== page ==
Burnt Remains of Bread Baked 14,400 Years Ago Found in Jordan

Modesto Morganelli
Luglio 17, 2018

The dig, located in the Black Desert in northeastern Jordan, is being carried out by a team from three universities, the University of Copenhagen, University College London and University of Cambridge.

Today in news that probably changes our perception of human history, archaeologists in Jordan have discovered evidence of a "bread-like" artifact, no doubt whipped up by a neolithic celebrity chef, 14,000 years ago, or 4,000 years or so before the advent of agriculture. Though the bread's exact grain remains unknown, its cellular structure resembles cereal grain species such as wild einkorn, rye, or millet, and it was likely an unleavened, flatbread.

"The presence of hundreds of charred food remains in the fireplaces from Shubayqa 1" - the location of the discovery - "is an exceptional find, and it has given us the chance to characterize 14,000-year-old food practices", said University of Copenhagen archaeobotanist Amaia Arranz-Otaegui, the lead author of the study.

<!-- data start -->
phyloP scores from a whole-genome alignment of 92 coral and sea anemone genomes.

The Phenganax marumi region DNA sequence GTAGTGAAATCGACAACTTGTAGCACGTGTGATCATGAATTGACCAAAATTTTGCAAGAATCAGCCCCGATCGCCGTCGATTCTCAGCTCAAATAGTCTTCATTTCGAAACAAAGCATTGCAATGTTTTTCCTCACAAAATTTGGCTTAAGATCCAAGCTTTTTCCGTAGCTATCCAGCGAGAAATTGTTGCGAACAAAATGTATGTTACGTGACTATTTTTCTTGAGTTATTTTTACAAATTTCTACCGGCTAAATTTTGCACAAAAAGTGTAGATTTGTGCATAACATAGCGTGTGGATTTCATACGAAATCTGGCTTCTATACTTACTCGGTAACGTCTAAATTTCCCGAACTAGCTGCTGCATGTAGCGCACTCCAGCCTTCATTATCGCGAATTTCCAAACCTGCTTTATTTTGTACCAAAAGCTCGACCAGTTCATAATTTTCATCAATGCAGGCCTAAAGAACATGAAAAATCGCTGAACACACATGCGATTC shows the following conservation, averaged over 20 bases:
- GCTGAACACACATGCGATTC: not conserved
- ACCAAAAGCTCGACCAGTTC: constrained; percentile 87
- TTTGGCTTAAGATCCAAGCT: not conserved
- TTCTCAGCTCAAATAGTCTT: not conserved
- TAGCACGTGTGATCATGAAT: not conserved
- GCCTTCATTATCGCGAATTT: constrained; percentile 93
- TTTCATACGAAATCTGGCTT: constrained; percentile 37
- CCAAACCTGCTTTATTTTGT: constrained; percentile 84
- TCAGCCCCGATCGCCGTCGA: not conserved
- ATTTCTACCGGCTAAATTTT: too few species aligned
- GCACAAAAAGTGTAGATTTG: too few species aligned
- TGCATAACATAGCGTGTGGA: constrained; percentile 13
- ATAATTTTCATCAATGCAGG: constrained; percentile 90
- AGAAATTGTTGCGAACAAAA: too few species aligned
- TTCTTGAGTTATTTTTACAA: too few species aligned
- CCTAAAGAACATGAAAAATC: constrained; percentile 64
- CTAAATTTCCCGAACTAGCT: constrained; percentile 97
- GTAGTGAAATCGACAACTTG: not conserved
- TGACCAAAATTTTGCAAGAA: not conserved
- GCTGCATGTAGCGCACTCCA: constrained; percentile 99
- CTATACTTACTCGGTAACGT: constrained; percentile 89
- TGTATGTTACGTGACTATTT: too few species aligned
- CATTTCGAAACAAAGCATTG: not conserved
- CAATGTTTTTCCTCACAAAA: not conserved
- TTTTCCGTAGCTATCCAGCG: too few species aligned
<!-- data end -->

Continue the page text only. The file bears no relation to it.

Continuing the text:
"We now have to assess whether there was a relationship between bread production and the origins of agriculture", she added.

It's hard to determine why early humans were making bread during this time, but the scientists note that it could have been a way to stock up on light, nutritional, and transportable food. The findings suggest that bread production based on wild cereals may have encouraged hunter-gatherers to cultivate cereals, and thus contributed to the agricultural revolution in the Neolithic period.

Previously, the oldest known sample of bread had been found at 9,100-year-old site in Turkey.

"Bread involves labour intensive processing which includes dehusking, grinding of cereals and kneading and baking", said Professor Dorian Fuller, of the UCL Institute of Archaeology.

Co-author Tobias Richter emphasized the significance of bread to the development of human nutrition. "Bread provides us with an important source of carbohydrates and nutrients, including B vitamins, iron and magnesium, as well as fibre", Richter said.

Abundant evidence from the site indicated the Natufians had a meat- and plant-based diet.

Arranz-Otaegui said the researchers have begun the process of trying to reproduce the bread, and succeeded in making flour from the type of tubers used in the prehistoric recipe. "But it is a bit sweet as well".

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